By Michael Divine
Years ago I got into a kind of creative flow that went like this: winter was for working on large, detailed paintings while summer was for getting out and doing things and events and traveling. I found myself during many winters sort of hibernating and painting because that was what felt most natural. Life feels quieter and more internal and that is helpful for allowing my mind and body to settle and focus on the finer details of the work I like to do. Come summer – when life is bursting and exuberant and busy, I’d pick up and go and share and be more social. Then I’d plan out a course of paintings to work on through the winter – a general game plan – and return to the studio.
It’s like a moebius strip where I would go far enough inwards in one direction that I would eventually circle back in the opposite direction… and then far enough out in the other direction, and so on. Back and forth, round and round.
Things flowed differently this summer. Violet was deep in the final throes of her dissertation and grad school which meant fewer events (if any) for us because it was better having me around so I could help out, make tea, etc. I also somehow ended up with several large canvases and a good chunk of time by myself while Violet was away for a few weeks mid-July.
One of the tacts I took was that I wanted to maintain that exuberant summer flow. SoCal is hot and sunny and wide open in the summer. I wanted to work with that and translate some of it onto the canvas.
I’d also just finished The Crucible of Love sometime in May. It was a monstrously beautiful painting to work on. The level of detail, the quality of light, the movement – I was very happy with all of it but it challenged me deeply. Upon completion, sitting back from it I felt like ‘Phew! Love! What a ride!’
The first painting I stepped into was ‘Big Sky Mind: Where Do We Go From Here?’ I liked the crystalline structures at the top of The Crucible of Love and felt like they just extend on and on into the heavens. So I made a painting of that part – of light cascading and refracting through the crystalline and clear Big Sky Mind. It felt like an appropriate next step and at 60″ x 36″ was big enough to let my hand fly free for a while.
Next came ‘Molting,’ a much darker painting that drops down into something fierce. It stemmed from a flash of an idea I’d had the previous fall. It’s viscerality and somewhat discomforting content dropped down out of the big blue skies and I went at it with that “live painting” sort of momentum that eventually found ground and precision within its folds.
The next piece was like a breath of fresh air. It felt like the crystalline core that had just shed its skin. I was invited to paint at The Anaheim Honda Center during the Dalai Lama’s 80th Birthday event and I wanted to paint something that just breathed beauty. That is how ‘Lightening in a Summer Cloud’ was born, named after one of the final lines of the Diamond Sutra. (Incidentally, it is the second painting I’ve made that is named after a line in the same little verse).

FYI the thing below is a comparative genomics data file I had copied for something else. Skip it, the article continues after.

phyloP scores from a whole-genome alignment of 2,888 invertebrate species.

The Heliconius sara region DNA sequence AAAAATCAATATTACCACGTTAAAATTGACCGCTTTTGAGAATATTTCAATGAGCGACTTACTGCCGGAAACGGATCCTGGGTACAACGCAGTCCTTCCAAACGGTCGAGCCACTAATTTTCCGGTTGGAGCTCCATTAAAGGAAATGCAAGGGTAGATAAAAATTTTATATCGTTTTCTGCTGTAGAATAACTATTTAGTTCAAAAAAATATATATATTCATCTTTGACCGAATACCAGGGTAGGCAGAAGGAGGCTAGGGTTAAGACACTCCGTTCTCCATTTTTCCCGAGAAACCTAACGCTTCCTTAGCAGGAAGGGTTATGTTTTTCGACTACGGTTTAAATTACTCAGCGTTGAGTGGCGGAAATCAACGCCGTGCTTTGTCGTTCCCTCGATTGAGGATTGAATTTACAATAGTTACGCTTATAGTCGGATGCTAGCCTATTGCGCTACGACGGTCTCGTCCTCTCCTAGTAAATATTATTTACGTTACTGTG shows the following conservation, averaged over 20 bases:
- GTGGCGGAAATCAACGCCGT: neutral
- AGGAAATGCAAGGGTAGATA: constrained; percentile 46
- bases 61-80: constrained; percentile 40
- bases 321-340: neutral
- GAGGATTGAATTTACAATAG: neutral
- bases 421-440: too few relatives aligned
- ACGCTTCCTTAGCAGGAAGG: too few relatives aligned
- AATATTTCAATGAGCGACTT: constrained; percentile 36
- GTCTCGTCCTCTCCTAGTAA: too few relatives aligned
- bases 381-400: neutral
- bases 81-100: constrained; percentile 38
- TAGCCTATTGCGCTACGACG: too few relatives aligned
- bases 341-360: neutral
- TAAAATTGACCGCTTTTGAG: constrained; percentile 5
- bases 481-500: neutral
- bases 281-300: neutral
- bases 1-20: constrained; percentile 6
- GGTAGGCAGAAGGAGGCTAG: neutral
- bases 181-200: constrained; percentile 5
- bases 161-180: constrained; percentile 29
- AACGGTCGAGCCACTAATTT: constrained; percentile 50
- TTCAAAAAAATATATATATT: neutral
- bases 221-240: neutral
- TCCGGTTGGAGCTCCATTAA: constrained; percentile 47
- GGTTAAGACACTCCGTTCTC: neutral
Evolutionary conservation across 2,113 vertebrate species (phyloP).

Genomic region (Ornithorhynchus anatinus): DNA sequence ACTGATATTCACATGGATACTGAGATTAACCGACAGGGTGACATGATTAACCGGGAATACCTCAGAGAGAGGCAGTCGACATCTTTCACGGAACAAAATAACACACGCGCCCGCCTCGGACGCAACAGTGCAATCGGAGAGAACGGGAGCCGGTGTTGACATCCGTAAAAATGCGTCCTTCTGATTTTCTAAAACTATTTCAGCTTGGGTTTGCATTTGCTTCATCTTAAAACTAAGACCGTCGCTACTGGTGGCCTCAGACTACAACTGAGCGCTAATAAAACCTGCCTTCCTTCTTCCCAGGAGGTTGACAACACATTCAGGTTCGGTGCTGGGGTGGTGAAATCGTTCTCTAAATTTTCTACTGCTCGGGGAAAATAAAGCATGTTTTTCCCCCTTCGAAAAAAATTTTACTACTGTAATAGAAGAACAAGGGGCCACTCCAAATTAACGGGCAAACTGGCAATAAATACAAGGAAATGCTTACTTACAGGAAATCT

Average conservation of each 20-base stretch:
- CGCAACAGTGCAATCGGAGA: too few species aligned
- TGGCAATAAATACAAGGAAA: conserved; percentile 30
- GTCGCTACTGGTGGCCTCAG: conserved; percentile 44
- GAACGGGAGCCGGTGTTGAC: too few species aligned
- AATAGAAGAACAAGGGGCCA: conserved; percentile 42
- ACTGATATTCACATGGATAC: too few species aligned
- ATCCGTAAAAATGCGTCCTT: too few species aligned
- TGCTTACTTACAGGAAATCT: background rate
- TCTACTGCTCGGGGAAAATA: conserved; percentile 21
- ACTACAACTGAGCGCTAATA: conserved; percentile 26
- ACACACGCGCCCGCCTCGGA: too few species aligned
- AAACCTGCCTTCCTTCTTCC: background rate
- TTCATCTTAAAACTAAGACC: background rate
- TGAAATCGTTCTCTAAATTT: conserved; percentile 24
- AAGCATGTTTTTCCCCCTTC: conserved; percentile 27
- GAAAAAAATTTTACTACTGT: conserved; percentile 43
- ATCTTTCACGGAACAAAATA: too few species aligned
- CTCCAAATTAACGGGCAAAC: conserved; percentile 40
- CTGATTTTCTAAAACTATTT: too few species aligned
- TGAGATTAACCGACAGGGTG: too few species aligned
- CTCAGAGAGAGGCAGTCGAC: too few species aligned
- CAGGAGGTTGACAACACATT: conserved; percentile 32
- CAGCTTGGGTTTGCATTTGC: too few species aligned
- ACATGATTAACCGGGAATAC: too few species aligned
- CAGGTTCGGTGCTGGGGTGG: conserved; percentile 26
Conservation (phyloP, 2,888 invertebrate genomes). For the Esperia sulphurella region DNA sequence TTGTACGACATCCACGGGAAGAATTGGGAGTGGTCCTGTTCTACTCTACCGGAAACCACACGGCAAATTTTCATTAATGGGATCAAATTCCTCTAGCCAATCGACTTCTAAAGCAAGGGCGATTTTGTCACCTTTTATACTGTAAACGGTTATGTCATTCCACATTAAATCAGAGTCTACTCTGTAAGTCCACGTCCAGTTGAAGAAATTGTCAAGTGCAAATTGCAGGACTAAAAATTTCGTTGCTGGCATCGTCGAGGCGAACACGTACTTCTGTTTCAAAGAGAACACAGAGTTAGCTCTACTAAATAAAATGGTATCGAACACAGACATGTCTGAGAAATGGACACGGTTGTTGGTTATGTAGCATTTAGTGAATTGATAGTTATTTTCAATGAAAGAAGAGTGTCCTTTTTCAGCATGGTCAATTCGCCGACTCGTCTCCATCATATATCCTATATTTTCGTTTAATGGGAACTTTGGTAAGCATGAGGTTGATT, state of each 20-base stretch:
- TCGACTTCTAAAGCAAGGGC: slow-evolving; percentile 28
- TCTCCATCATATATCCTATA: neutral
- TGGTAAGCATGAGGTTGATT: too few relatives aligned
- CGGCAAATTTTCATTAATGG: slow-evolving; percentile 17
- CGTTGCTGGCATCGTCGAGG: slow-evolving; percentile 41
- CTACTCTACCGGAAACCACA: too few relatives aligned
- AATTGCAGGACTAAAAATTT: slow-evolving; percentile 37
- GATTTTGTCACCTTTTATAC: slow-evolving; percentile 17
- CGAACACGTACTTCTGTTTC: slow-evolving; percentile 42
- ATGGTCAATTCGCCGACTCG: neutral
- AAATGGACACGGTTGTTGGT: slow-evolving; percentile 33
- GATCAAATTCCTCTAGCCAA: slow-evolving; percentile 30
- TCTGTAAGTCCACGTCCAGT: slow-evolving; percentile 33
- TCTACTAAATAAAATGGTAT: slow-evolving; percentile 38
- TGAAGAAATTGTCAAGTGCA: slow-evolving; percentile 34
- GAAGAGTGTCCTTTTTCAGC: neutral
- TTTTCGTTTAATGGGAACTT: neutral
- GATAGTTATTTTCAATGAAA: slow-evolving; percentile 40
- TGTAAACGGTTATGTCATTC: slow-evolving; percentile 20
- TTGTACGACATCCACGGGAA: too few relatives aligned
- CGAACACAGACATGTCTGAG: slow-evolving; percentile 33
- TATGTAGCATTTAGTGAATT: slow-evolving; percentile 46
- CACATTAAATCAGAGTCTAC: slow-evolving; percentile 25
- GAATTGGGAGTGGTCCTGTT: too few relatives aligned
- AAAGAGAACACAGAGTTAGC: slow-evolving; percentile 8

Again, from here, I reversed course into something with darker edges. I went to my sketchbook and said ‘whatever I draw right now I will paint.’ I made a very rudimentary sketch and sat with that for a while. Eventually, I painted my 60″ x 36″ canvas black and, with a very focused edge, started laying down the beginnings of what it would become.
I worked on it throughout July and August while Violet worked on her dissertation. If you’ve ever been with someone getting a PhD who is writing a dissertation you know it is a slog. It just goes on and on with little sleep, a lot of questioning of purpose, and seemingly endless amounts of writing. I spent a lot of time making beverages, taking care of things, being a listening ear, and painting. It just went on and on. And the more I worked on this painting, the more I meditated on the wheel of life and death and time and space, the more I realized what it was. It is called ‘Samsara’.
The other paintings – the little painting of the couple kissing – that’s for my brother and his wife as an over-a-year-late wedding gift. ‘Self & Other’ is a thought form given life from a small sketch, an exercise in stylistic choices and deceptively simple motifs. ‘Ascent of You’, from a quick sketch on a flight home from Hawaii, was begun last fall and has sat in my studio being worked and re-worked, until it has become what it is.
So, this collection of paintings – begun in the end of May and finished in October is my Summer, my journey, and it is what I have to share with you.